Placenta previa: A placenta previa is diagnosed by ultrasound. The placenta covers the entire mouth of the womb (the cervix) or part of it. Bleeding can occur from the placenta. Because the placenta is blocking the cervix, the fetus cannot be born vaginally. It is dangerous for the mother and the fetus. The fetus is born by cesarean section. ...Read moreSee 1 more doctor answer
Obgyn evaluation: You will need to get specific instructions from your Obgyn who is most familiar with this very high risk pregnancy situation. Nothing should be placed inside the vagina. No intercourse. Other restrictions will need to be determined by your physician. ...Read more
Leaky vessels: Previa: Placenta overlies the cervix/birth canal. Gr 1 means placenta is close, Gr 4 means it's directly overlying/blocking the baby's exit -- high chance of preterm labor & bleeding; you'd need a C/S at 36-37wks. More common in woman w/ hx of C/S & smoking. Not much you can do but wait. If dx'ed early, the uterus still grows/stretches and a placenta can migrate away even in 3rd tri. Follow w/ US. ...Read moreSee 2 more doctor answers
No contractions.: Because the bleeding does not involve the contractile part of the uterus, only the placenta over the cervix. The placenta is devoid of innervation, therefore the mother does not experience pain in bleeding previa unless preterm labor is also present. ...Read moreSee 2 more doctor answers
Yes it is possible: If it corrects itself completely you should be able to deliver vaginally. Check with your ob. ...Read more
Take colace (docusate sodium).: Straining for defecation, heavy lifting, sexual intercourse can all trigger catastrophic bleeding in cases of placenta previa. Take colace (docusate sodium) regularly (100 mg 2-3 times daily) to avoid constipation, drink plenty of water, avoid all exercise or intercourse. Stay close to your maternity hospital and go to the er via ambulance as soon as you experience any vaginal bleeding. ...Read moreSee 1 more doctor answer
Placenta previa: The placenta is the organ that supports the fetus during pregnancy providing nourishment and oxygen, the placenta grows during pregnancy and can cover the opening of the uterus, called the cervix. When the placenta covers the cervix, or comes first, its call a placenta previa. A safe vaginal delivery of the fetus isn't possible with a placenta previa. Delivery is usually by cesarean section. ...Read more
After fetal maturity: The ideal time is when the baby is lung mature and the MD is confident of your gestation age. ...Read more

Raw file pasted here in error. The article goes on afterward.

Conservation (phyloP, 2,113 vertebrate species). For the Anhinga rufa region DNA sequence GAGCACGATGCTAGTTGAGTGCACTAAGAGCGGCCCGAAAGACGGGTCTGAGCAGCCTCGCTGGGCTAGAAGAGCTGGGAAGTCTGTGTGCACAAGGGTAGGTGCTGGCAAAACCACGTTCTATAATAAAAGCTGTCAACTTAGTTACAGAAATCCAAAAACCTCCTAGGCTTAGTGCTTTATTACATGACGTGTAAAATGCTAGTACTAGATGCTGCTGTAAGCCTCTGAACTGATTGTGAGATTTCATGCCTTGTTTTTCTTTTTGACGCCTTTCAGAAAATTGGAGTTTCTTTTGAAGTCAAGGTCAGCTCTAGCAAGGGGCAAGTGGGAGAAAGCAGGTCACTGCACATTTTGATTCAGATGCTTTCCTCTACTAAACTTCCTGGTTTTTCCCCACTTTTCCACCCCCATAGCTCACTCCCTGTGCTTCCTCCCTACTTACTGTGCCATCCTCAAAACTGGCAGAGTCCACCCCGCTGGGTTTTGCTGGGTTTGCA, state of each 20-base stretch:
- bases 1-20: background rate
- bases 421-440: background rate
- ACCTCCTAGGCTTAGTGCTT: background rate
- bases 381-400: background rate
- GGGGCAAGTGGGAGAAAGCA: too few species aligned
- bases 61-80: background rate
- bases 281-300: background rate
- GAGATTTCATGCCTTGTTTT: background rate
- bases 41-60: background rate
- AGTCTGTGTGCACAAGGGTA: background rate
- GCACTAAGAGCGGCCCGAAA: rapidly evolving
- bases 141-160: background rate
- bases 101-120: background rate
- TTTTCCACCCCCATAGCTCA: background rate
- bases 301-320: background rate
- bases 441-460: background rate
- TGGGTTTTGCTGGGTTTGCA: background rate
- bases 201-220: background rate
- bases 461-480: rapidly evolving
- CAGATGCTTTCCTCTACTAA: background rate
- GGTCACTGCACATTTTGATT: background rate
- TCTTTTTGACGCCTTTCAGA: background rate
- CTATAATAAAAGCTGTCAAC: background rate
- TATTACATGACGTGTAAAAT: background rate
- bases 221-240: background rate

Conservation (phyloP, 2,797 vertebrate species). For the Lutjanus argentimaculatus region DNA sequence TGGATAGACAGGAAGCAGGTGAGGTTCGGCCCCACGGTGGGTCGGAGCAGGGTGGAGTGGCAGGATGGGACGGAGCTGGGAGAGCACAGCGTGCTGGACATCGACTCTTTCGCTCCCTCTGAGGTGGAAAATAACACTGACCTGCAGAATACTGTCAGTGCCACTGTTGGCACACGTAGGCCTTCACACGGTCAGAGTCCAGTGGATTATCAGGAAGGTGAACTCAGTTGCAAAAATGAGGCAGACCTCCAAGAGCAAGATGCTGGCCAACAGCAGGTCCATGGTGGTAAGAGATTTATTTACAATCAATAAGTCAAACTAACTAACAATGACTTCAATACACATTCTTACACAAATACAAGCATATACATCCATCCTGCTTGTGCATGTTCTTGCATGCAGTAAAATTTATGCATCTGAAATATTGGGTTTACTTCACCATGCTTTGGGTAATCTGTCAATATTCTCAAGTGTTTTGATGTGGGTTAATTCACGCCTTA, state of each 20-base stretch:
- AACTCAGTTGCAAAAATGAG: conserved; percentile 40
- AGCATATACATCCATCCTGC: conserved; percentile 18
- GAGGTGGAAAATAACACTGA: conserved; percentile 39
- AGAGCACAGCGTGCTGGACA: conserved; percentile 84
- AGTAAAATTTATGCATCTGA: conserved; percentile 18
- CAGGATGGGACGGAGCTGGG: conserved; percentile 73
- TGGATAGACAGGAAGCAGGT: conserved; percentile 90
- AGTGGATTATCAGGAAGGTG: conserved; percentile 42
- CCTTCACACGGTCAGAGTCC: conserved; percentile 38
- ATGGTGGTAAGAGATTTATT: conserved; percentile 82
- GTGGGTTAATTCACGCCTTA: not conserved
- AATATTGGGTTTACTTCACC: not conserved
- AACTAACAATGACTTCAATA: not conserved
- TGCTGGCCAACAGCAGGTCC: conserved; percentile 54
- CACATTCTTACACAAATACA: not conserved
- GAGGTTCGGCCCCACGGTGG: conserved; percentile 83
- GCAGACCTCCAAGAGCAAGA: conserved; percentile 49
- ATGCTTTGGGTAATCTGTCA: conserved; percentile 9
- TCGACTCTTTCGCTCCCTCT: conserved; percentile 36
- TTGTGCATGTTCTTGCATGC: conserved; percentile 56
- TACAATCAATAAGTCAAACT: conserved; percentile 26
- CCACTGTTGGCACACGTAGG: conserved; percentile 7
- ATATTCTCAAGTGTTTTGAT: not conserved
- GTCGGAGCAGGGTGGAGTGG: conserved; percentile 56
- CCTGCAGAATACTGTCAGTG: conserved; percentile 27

Difference between level 2 and 3 nicu? Should i deliver my baby at a level 3 if I have complete placenta previa?
Probably not: Many level 2 nicu function as a level 3 w/o the designation. Where you deliver depends on how far along you are when you deliver. Also very important is the experience of the hospital where you deliver in handling a complete previa. Talk to you doctor. ...Read more
Diagnosed with placenta previa Thursday and still spotting brown. Should I be concerned or only if it turns bright red? I'm 16 weeks.
Be careful: brown discharge is not uncommon, but any bright red bleeding needs to be reported immediately ...Read more
As my ultrasound result, it stated that im having a placenta previa totalis and myomauteri. What will i do? Is my unborn child be safe?
I was diagnosed w/placenta previa I have on and off light bleeding which also has a foul smell I was told I have no Infections. Is this normal?
Had inc. placenta previa at 16 weeks, moved up around 21 wks (3cm+) now at almost 32 wks u/s showing 1.5cm fr cervix. why did it move down again?
Doesn’t move: The placenta does not actually move. It is attached to the uterus. As the uterus grows the placenta can be pulled safely away from the cervix. In some cases it does not. It just depends on where the placenta is attached. In general it needs to be more than 2 cm from the cervix to permit vaginal delivery ...Read more
Do most woman survive c sections with placenta previa? I am 32 weeks with a complete previa and very scared baby/i wont make it through the surgery?
Blocks birth canal.: Placenta previa occurs when it implants over the maternal cervix of the uterus, thereby blocking the birth canal and precluding safe vaginal delivery. This is a potentially life-threatening condition that is best managed by experienced obstetrician/maternal-fetal medicine specialist at a large tertiary hospital with blood bank and ICU availability. ...Read more